Although the use-up period for CIPC is currently unclear, this autumn/winter is likely to be the last when it can be used to treat potatoes in store.
If CIPC were to be used next autumn, it could cause significant stewardship issues due to its persistence, said Adrian Cunnington, head of crop storage research at Sutton Bridge Crop Storage Research at the Whole Crop Marketing trials day near Hull.
“If we applied it and then lost approval it could lead to all sorts of problems. The MRL is expected to be 10ppm for 2019/20. It would normally drop on withdrawal to the LoQ (limit of quantification) but there is a case being made in Brussels for a temporary [higher] MRL as CIPC hanging around for 15-20 years is not uncommon.”
Regarding alternative sprout suppressants, Mr Cunnington said maleic hydrazide is expected to feature as a significant part of sprout suppression regimes and that in The Netherlands and Germany, new volatiles are being used alongside it.
Non-chemical methods such as improving store temperature control and using the natural dormancy of potatoes could help reduce sprouting, he says. “We need to be using the natural dormancy of the potato more to our advantage.”
Alternative chemical options to CIPC are £3.50-£4.50/tonne more expensive, said Mr Cunnington. “Spearmint oil is applied as a hot fog. It is a very volatile chemical. The more exchange of air in a store, the more risk there is of losing it to the outside of the building and reducing its effectiveness.”
In The Netherlands, growers had reduced the amount of external air exchange taking place by looking at store venting to reduce CO2. If there is a move to more mechanical cooling such as refrigeration, slightly higher levels of CO2 could be tolerated, said Mr Cunnington.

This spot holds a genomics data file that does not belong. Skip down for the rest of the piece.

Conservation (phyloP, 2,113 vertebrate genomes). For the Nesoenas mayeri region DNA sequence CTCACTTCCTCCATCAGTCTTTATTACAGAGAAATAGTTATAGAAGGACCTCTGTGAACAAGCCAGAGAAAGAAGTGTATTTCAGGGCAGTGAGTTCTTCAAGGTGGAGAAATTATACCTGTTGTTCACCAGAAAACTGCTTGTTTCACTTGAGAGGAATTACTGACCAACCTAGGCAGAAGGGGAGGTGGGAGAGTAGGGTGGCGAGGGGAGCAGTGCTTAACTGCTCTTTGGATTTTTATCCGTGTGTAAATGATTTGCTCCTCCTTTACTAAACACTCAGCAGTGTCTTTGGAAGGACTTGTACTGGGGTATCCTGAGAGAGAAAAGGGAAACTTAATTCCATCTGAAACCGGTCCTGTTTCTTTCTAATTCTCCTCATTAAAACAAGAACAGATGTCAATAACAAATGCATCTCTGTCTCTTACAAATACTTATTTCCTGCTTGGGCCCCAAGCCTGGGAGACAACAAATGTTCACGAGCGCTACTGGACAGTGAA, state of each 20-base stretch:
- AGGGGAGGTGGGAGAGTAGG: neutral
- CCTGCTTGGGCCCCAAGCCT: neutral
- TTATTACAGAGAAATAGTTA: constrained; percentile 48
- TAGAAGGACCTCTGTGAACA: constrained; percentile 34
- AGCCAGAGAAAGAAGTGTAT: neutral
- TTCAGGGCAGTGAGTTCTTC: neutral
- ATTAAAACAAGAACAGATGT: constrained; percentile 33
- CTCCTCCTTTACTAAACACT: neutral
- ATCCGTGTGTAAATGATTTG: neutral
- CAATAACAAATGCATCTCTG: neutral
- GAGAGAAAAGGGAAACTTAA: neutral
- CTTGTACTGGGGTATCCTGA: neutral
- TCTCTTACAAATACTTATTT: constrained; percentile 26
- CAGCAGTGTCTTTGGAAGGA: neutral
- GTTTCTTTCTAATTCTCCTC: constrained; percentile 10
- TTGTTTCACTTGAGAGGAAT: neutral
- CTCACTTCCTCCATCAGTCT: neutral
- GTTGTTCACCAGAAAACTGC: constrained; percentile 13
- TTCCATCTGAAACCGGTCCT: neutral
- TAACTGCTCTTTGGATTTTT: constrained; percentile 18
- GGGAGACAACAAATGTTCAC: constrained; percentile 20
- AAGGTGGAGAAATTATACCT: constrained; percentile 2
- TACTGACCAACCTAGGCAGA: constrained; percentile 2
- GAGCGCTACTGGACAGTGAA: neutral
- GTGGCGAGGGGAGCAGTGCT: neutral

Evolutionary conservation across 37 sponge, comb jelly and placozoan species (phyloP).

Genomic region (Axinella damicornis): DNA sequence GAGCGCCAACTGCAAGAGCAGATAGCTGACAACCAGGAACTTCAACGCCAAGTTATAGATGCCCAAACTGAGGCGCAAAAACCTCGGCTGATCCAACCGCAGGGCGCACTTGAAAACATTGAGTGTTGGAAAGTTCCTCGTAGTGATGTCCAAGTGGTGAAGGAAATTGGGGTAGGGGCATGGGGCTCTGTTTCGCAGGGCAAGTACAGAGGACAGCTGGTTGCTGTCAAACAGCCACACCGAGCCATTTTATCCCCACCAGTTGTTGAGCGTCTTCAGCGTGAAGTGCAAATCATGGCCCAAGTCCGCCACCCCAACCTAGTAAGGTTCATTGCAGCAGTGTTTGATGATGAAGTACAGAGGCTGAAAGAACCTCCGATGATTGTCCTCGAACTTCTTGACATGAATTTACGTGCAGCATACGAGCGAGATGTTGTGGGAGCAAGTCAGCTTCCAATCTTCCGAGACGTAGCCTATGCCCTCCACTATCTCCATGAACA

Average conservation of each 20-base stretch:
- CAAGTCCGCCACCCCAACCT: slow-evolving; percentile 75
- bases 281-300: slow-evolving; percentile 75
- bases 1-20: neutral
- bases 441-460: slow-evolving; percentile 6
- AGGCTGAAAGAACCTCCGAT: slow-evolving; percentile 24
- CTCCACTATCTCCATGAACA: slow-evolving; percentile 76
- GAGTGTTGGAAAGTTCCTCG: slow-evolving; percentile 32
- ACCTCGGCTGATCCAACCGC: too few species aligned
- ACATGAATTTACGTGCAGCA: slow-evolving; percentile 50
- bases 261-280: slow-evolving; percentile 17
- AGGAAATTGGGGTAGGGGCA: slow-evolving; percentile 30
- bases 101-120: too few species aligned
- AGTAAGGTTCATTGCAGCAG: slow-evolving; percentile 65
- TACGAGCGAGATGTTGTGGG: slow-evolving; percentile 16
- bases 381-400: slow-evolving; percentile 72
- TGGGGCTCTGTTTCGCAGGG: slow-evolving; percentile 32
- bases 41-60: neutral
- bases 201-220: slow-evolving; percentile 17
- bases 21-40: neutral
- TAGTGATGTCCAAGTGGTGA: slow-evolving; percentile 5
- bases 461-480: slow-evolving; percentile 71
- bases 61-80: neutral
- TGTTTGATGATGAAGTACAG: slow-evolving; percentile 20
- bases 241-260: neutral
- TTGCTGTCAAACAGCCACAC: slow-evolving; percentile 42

“There is a school of thought that high levels of CO2 give poorer fry colour but this is not well proven. We are looking at whether we can do more work in this area. I am not totally convinced that we need to vent stores to the extent we have vented them in the past.
Looking ahead, DMN (1-4sight) (dimethyl-naphthalene) has shown promising results in trials, particularly combined with maleic hydrazide, said Mr Cunnington. “It has been in commercial use in The Netherlands for three years. Most processors are expecting to move to it but it isn’t here yet. It is very volatile so external ventilation will need to be limited where it is used. If it is approved, uptake for processing potato storage is expected to be significant.
“When it comes through, orange oil is likely to be targeted at the fresh market as a top up to refrigeration.”